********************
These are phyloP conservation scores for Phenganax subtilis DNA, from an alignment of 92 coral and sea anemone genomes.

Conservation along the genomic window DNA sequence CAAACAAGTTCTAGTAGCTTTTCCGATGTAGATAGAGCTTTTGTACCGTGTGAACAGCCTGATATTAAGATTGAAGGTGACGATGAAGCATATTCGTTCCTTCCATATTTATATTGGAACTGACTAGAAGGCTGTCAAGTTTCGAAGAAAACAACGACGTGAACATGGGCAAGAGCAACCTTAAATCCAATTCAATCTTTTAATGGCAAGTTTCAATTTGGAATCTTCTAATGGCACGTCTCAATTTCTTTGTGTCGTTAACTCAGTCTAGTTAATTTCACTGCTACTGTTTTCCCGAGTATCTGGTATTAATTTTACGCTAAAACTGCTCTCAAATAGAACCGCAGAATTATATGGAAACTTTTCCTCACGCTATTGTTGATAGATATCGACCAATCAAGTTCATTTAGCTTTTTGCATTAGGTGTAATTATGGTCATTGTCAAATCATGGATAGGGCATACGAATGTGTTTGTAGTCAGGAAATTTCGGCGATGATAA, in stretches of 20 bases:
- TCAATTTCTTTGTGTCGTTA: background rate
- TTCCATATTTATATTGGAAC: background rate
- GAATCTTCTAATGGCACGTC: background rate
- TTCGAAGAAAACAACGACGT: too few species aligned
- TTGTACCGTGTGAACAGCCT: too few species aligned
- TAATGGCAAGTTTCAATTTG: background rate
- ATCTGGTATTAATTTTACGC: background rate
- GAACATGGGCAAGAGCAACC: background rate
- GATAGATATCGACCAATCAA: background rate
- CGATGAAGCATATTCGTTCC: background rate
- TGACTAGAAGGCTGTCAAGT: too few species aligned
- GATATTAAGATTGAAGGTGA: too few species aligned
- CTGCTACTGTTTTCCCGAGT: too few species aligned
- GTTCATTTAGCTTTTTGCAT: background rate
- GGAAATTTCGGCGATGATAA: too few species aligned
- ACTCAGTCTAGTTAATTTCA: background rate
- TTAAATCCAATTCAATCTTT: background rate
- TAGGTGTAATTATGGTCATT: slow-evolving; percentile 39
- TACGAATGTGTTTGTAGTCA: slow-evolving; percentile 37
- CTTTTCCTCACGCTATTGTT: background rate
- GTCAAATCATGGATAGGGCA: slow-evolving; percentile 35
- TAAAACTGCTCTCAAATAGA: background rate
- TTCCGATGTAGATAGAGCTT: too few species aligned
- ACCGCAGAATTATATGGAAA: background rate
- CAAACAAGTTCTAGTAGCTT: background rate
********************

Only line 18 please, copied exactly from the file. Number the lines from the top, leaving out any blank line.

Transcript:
- ACTCAGTCTAGTTAATTTCA: background rate